The Castle of Cagliostro – Great action film about that lovable thief Lupin the Third and his buddies Jiggen, Goemon and Fujiko. The baddies are superbad – they are the Monaco-like royal family of the tiny European kingdom of Cagliostro – and somehow Lupin outwits them all. Of course, he also marches into danger and allows himself to get beaten up. But, like Mifune Toshiro in Yojimbo, he outsmarts the bad guy, who gets dealt with in a very oddball way. Of course, Goemon and Jiggen are barely in the film, and some of the brushes with death are really just too close to be believed (hey, I know it’s an animated film but there’s no reason to out-deathdefy Indiana Jones), but it’s still a pretty good film. This time I watched the dubbed-into-English version, the voice of Lupin was done by my old high school classmate David Hayter (who calls himself Sean Barker, the character he played in his only feature film, the Guyver 2), who also does the voice of Solid Snake in the North American version of the Metal Gear games. Of course, he sounds exactly how I remember him from 1984…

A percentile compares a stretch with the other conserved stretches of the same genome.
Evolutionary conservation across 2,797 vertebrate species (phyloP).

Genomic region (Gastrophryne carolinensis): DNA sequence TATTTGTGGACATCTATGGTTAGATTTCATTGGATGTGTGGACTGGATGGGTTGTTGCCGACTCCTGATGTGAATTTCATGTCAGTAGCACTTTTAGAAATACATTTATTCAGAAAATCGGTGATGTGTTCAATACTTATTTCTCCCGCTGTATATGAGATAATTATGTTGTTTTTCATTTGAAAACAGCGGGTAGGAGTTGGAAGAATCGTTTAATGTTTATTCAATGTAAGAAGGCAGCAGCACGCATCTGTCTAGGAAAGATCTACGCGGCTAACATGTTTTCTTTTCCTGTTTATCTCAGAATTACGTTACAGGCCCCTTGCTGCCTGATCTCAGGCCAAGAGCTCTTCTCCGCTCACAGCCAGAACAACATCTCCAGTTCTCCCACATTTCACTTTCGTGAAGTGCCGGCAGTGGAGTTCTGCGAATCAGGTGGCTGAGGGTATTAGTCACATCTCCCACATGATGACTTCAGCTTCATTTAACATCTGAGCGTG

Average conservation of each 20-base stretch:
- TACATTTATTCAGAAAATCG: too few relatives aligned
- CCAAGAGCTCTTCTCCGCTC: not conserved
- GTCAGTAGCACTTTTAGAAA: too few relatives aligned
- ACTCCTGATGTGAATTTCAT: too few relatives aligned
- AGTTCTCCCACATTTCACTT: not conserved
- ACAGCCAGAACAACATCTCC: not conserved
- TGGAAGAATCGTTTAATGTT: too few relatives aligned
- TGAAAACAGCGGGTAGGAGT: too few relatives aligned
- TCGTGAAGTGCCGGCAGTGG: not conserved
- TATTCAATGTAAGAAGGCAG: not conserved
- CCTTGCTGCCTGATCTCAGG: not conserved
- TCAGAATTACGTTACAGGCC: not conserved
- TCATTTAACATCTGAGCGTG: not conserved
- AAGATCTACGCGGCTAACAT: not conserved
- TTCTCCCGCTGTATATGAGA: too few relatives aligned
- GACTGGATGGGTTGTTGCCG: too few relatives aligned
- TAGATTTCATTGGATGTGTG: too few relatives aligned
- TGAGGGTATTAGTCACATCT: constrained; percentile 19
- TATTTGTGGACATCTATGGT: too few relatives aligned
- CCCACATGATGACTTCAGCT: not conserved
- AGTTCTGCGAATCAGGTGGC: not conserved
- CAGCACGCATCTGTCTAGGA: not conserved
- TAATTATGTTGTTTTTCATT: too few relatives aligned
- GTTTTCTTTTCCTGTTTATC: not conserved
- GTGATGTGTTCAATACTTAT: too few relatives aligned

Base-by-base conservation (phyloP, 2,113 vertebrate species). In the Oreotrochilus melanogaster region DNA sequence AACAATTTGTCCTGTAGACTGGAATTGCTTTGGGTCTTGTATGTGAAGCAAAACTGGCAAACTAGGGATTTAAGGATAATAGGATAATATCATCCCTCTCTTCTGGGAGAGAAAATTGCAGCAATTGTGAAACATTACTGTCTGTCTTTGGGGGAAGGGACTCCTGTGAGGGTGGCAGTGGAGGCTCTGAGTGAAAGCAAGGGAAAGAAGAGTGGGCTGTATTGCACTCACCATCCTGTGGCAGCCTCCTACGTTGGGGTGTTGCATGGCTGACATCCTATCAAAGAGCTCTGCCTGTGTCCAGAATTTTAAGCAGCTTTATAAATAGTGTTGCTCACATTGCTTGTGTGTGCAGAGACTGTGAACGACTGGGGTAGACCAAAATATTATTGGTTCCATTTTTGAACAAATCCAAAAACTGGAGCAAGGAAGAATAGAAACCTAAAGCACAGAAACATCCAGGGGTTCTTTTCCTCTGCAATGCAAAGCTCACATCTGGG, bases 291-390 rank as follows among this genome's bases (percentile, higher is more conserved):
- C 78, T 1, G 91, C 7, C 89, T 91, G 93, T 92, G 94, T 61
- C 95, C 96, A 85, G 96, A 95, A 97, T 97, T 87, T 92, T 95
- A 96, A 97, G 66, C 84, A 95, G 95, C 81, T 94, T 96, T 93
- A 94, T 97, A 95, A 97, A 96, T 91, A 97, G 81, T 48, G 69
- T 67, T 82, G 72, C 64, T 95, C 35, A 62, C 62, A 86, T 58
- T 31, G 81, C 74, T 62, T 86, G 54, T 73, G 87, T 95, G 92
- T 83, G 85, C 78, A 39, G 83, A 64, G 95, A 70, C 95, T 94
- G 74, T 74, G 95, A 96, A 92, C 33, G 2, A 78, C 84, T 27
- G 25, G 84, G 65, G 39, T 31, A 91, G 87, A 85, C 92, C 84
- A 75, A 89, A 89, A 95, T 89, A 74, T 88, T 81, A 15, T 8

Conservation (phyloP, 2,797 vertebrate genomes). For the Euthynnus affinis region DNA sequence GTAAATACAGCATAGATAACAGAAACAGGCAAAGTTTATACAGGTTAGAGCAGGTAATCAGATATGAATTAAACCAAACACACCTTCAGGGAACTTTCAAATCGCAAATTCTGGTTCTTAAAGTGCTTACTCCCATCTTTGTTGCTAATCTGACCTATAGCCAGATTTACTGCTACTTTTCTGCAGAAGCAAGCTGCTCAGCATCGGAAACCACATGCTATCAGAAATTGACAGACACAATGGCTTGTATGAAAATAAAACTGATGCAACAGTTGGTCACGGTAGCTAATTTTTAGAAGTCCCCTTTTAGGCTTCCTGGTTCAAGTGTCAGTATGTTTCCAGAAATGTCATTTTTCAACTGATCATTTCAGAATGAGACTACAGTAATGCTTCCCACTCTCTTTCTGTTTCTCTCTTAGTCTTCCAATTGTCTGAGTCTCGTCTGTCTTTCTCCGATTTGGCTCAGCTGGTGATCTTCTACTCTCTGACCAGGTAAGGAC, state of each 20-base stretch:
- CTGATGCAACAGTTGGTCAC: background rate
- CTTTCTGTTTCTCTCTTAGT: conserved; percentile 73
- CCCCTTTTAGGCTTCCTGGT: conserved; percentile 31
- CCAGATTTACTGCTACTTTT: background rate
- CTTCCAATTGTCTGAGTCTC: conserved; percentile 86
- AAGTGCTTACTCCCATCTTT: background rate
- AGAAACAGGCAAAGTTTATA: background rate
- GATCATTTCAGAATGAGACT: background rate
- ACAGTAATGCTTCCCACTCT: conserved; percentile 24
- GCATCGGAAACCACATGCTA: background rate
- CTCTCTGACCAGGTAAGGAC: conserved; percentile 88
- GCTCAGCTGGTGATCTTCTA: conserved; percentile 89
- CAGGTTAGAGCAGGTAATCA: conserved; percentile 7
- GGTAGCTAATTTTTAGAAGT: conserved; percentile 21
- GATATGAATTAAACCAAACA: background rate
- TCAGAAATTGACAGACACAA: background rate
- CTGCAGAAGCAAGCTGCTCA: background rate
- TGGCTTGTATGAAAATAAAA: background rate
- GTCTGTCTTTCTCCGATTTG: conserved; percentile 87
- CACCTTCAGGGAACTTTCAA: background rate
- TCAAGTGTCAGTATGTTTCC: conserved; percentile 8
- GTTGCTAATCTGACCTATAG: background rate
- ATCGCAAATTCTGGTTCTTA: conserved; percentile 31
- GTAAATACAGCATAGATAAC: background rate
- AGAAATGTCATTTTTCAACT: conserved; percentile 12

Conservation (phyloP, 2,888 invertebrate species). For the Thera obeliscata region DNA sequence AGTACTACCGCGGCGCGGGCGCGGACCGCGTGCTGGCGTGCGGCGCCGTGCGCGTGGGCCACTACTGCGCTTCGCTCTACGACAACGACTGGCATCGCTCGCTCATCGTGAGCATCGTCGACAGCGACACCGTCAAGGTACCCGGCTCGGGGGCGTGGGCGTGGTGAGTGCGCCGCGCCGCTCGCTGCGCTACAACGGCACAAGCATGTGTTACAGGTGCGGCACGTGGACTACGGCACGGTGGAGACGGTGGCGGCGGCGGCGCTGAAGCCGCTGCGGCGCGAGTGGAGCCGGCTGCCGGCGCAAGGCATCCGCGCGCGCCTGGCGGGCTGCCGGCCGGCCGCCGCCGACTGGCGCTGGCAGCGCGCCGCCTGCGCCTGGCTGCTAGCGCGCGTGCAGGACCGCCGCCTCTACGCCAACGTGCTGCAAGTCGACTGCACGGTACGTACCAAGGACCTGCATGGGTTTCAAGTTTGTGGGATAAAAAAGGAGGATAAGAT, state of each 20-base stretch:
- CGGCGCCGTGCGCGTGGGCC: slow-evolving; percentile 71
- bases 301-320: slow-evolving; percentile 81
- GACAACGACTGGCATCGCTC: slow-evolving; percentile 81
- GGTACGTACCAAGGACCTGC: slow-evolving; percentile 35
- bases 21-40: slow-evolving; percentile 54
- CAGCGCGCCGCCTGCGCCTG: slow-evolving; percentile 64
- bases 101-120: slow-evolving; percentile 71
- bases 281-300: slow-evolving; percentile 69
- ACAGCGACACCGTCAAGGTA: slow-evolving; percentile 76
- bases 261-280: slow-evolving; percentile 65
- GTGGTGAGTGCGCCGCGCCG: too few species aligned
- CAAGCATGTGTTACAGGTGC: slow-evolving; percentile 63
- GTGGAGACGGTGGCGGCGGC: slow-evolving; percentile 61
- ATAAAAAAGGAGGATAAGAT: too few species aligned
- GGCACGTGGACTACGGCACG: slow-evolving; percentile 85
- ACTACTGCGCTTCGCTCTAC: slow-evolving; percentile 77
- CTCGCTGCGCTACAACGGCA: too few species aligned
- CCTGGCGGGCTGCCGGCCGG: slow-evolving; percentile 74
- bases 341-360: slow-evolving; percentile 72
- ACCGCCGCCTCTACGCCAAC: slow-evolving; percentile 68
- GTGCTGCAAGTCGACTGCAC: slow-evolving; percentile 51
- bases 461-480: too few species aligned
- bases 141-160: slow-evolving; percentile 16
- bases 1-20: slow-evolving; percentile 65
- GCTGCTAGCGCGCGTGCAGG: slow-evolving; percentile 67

Movie Review:


Speed Racer – The previews for Speed Racer made it look a lot like a video game, and of course that what it really was in the end. Hard to believe the same minds that made The Matrix also made this. Sure the stylistic thing about having everything in garish neon is something a bit novel (although it reminds a lot of Charlie and the Chocolate Factory), but it only works in one scene when the people get out of their cars and kick some ass using only their fists to punch and their legs to kick (resist the urge to think to yourself “oh, in these movies everyone knows kung fu?). The racing scenes needn’t be paid close attention to, since they are almost completely incomprehensible – do these barelling motorcars obey any of Newtons laws of physics? Nonetheless, I saw it with Zen and he liked it. In fact, when Speed Racer wins the race [spoiler alert... oops, too late], Zen was so happy, he jumped out of his seat and reached over and hugged me with joy. And that made it all worth it.

CD Review:

Boris: “Smile” – Please see My Big Bad Boris Page for a review of this CD.